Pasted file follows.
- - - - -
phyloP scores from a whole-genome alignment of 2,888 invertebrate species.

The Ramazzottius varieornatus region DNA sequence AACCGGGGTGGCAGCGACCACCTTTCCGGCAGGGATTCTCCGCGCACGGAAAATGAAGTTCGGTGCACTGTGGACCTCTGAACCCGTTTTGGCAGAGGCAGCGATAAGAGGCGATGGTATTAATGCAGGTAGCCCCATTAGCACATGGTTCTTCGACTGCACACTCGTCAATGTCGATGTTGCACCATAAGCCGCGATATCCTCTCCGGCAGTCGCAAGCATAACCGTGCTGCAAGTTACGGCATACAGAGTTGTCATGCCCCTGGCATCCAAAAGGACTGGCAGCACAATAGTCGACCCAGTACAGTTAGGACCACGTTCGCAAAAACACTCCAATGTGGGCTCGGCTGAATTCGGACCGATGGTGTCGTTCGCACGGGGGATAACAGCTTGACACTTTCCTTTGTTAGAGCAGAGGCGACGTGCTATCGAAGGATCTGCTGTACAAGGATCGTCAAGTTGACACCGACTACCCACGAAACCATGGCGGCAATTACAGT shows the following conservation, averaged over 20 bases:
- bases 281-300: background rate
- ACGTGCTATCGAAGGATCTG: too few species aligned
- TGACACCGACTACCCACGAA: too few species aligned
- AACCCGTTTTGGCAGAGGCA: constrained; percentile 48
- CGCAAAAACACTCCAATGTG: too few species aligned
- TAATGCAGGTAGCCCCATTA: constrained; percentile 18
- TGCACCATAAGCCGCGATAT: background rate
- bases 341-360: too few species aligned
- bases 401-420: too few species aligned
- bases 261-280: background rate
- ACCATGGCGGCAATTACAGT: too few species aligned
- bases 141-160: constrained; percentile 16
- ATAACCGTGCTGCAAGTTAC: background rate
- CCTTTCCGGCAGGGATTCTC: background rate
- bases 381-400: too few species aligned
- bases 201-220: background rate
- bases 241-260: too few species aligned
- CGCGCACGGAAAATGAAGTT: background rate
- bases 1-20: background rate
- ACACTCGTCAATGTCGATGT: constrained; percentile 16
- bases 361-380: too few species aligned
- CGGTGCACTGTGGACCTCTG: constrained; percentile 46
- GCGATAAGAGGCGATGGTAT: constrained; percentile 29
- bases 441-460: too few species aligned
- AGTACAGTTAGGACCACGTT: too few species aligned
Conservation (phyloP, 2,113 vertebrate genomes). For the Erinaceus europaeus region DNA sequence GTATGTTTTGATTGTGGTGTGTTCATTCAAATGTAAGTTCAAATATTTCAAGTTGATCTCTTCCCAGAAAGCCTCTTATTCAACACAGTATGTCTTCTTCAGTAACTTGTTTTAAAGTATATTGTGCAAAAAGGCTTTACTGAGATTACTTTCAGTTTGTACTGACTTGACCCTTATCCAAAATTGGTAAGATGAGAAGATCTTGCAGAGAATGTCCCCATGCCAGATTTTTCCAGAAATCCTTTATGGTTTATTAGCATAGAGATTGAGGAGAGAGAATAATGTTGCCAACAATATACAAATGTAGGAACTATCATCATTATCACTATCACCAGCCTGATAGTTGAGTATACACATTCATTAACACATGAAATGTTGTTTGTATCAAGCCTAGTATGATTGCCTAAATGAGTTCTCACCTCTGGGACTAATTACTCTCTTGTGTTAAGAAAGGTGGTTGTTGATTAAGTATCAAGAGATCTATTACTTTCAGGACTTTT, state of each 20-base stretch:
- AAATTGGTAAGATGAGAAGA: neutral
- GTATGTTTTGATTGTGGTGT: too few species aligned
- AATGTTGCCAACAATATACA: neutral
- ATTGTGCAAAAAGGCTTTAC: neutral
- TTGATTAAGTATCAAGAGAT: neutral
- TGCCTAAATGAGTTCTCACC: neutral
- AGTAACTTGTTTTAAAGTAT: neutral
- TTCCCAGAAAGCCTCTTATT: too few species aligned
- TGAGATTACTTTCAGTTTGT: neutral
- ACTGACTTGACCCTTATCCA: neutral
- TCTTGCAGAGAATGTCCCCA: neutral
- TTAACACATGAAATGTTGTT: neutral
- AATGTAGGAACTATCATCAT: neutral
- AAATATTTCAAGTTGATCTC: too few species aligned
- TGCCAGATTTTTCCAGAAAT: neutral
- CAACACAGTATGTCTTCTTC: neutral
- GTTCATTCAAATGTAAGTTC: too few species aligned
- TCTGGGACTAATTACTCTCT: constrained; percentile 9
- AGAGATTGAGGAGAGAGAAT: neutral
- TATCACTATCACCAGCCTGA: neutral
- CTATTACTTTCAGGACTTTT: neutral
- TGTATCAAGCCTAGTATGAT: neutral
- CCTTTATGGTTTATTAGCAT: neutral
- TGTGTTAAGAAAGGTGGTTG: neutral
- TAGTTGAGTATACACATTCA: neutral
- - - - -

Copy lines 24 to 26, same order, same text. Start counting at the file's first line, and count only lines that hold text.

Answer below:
- CGGTGCACTGTGGACCTCTG: constrained; percentile 46
- GCGATAAGAGGCGATGGTAT: constrained; percentile 29
- bases 441-460: too few species aligned